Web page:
More recently, underwriters expressed fears about the aggregation of risk from lawsuits by football players at various levels of the sport. Players, from Pee Wee on up to the NFL, claim to have suffered irreversible brain damage from hits to the head.

That risk scenario has yet to fully play out — it will be decades in doing so — but it is already producing claims in the billions.

This year’s edition of our national-award winning coverage of the Most Dangerous Emerging Risks focuses on risks that have always existed. The emergent — and more dangerous — piece to the puzzle is that these risks are now super-charged with risk multipliers.

Take reputational risk, for example. Businesses and individuals that were sharply managed have always protected their reputations fiercely. In days past, a lapse in ethics or morals could be extremely damaging to one’s reputation, but it might take days, weeks, even years of work by newspaper reporters, idle gossips or political enemies to dig it out and make it public.

Brand new technologies, brand new commercial covers. It all works well; until it doesn’t.

These days, the speed at which Internet connectedness and social media can spread information makes reputational risk an existential threat. Information that can stop a glittering career dead in its tracks can be shared by millions with a casual, thoughtless tap or swipe on their smartphones.

Aggregation of uninsured risk is another area of focus of our Most Dangerous Emerging Risks (MDER) coverage.

The beauty of the insurance model is that the business expands to cover personal and commercial risks as the world expands. The more cars on the planet, the more car insurance to sell.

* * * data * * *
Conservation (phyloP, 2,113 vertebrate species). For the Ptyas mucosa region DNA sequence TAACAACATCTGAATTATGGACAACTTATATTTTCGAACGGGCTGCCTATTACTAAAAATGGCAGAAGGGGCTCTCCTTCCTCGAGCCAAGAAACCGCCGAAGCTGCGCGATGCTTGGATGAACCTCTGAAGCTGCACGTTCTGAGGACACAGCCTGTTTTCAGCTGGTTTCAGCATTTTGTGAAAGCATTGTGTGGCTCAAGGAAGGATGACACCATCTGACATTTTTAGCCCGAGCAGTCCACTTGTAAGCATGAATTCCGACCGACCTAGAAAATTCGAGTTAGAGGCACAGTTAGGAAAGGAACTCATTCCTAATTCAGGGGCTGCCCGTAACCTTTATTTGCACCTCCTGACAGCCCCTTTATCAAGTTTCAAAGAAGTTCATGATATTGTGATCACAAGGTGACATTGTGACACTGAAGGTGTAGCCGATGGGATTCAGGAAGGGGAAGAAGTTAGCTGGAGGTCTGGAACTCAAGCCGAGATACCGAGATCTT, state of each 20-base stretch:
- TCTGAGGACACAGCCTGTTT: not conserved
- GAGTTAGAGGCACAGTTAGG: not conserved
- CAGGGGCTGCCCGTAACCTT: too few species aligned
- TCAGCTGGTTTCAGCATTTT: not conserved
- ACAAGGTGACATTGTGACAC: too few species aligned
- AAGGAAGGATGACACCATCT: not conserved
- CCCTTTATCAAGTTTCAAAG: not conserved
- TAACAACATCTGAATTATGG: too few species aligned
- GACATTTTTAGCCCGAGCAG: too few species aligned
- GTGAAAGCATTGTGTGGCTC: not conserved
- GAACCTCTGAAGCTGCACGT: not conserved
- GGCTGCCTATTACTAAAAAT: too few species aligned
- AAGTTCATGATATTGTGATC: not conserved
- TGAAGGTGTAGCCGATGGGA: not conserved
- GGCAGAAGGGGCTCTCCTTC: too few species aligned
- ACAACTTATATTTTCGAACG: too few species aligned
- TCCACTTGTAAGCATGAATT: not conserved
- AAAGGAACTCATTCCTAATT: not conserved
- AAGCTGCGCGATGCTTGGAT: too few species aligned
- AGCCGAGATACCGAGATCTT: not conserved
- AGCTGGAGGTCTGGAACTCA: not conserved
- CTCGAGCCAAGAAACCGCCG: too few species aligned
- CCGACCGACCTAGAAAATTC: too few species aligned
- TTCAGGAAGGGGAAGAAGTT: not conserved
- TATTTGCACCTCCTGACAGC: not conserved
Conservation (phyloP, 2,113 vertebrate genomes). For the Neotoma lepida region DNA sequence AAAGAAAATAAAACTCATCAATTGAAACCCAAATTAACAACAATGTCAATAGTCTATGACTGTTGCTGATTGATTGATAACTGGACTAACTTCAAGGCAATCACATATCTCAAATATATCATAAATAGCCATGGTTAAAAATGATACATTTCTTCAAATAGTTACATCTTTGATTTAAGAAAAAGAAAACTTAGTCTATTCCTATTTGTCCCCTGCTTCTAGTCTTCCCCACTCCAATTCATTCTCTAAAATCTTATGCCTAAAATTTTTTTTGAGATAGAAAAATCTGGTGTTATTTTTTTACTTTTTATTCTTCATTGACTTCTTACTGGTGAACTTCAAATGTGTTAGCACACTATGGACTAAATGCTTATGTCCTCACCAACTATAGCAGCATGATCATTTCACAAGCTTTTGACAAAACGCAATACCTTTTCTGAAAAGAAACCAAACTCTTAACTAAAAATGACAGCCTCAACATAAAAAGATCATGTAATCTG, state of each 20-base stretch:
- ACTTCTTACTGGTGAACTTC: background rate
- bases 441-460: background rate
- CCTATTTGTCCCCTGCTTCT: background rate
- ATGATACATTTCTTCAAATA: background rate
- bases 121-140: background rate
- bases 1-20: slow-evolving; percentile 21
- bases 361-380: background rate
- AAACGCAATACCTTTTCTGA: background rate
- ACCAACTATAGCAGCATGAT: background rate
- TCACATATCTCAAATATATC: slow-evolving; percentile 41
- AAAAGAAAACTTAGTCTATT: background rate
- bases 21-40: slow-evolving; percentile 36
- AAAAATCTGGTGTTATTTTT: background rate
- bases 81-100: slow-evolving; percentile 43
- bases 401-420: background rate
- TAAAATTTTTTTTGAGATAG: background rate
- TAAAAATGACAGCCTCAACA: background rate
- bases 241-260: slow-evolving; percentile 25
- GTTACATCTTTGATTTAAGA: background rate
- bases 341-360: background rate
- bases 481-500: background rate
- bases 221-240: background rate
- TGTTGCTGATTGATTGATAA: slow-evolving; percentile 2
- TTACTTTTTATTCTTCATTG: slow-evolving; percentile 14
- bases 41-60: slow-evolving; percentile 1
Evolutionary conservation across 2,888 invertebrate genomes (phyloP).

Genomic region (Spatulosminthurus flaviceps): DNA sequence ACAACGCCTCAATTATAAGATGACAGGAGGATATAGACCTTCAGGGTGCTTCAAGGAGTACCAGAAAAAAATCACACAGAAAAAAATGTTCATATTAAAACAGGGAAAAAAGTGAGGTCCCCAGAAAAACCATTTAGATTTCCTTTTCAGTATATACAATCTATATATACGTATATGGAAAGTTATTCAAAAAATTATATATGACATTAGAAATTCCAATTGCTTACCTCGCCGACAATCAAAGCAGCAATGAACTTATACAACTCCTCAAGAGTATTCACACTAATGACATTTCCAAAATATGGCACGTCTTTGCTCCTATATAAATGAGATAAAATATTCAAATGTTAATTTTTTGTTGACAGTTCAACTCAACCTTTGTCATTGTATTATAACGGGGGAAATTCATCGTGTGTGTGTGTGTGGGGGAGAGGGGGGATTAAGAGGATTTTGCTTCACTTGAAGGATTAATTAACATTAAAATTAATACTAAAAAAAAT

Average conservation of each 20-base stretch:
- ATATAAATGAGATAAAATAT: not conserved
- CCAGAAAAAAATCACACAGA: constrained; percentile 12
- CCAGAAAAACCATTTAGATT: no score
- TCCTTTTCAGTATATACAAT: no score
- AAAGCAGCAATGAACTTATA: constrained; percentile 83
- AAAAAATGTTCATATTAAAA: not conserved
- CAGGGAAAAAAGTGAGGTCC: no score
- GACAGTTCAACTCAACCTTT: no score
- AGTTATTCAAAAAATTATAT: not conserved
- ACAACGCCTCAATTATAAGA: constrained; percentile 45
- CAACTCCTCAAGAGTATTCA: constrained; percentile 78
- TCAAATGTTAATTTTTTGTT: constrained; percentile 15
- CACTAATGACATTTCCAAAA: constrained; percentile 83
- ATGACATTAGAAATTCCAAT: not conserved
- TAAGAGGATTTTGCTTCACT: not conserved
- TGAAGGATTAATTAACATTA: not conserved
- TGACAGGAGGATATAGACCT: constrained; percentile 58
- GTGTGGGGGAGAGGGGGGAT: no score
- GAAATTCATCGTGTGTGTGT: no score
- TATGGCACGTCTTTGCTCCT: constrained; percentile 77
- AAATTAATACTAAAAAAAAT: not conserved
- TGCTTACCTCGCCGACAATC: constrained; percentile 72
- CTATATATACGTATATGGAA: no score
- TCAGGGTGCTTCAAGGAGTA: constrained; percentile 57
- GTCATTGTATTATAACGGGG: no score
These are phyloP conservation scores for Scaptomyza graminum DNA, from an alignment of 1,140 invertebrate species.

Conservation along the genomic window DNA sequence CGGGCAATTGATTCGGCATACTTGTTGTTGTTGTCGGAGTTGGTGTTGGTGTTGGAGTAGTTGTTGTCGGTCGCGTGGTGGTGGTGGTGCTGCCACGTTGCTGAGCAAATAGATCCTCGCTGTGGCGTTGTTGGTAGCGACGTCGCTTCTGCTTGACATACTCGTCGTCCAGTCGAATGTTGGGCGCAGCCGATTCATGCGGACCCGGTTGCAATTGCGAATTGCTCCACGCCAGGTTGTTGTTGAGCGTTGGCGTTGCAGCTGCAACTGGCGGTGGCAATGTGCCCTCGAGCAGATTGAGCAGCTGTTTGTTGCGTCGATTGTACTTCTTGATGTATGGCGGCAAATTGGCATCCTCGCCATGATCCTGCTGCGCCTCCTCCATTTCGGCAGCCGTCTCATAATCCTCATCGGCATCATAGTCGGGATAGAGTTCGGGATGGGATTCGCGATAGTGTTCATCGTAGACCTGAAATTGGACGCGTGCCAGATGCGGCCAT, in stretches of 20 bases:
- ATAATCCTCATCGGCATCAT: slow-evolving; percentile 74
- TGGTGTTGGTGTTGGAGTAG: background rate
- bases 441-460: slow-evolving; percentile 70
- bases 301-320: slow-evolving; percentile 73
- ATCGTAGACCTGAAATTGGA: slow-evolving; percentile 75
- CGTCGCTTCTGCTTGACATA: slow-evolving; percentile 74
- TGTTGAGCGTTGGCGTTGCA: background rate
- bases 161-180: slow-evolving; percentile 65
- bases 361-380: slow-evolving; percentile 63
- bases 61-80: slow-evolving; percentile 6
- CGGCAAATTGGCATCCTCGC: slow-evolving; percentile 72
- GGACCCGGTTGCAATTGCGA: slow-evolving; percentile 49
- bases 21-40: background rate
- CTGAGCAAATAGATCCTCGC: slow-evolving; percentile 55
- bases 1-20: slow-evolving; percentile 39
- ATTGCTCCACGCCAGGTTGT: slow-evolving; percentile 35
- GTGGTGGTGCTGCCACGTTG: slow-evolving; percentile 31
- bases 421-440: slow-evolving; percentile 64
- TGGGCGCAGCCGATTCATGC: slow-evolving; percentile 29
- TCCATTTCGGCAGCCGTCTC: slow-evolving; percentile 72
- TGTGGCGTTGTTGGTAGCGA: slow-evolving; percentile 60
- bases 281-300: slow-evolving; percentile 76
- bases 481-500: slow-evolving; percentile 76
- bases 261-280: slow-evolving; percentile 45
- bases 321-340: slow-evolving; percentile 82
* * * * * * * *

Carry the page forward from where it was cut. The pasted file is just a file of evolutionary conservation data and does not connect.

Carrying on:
The more people, the more life insurance. Brand new technologies, brand new commercial covers. It all works well; until it doesn’t.

As Risk & Insurance® associate editor Michelle Kerr and her sources point out, growing populations and rising property values, combined with an increase in high-severity catastrophes, threaten to push the insurance coverage gap to critical levels.

This aggregation of uninsured value got a recent proof in CAT-filled 2017. The global tally for natural disaster losses in 2017 was $330 billion; 60 percent of it was uninsured.

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This uninsured gap threatens to place unsustainable pressure on public resources and hamstring society’s ability to respond to natural disasters, which show no sign of slowing down or tempering.

A related threat, the combination of a failing infrastructure and increasing storm severity, marks our third MDER. This MDER looks at the largely uninsurable risk of business interruption that results not from damage to your property or your suppliers’ property, but to publicly maintained infrastructure that provides ingress and egress to your property. It’s a danger coming into shape more and more frequently.

As always, our goal in writing about these threats is not to engage in fear mongering. It’s to initiate and expand a dialogue that can hopefully result in better planning and mitigation, saving the lives and limbs of businesses here and around the world.

2018 Most Dangerous Emerging Risks

Critical Coverage Gap

Growing populations and rising property values, combined with an increase in high-severity catastrophes, are pushing the insurance protection gap to a critical level.

Climate Change as a Business Interruption Multiplier

Crumbling roads and bridges isolate companies and trigger business interruption losses.

 

Reputation’s Existential Threat

Social media — the very tool used to connect people in an instant — can threaten a business’s reputation just as quickly.

 

AI as a Risk Multiplier

AI has potential, but it comes with risks. Mitigating these risks helps insurers and insureds alike, enabling advances in almost every field.

 

Dan Reynolds is editor-in-chief of Risk & Insurance. He can be reached at [email protected]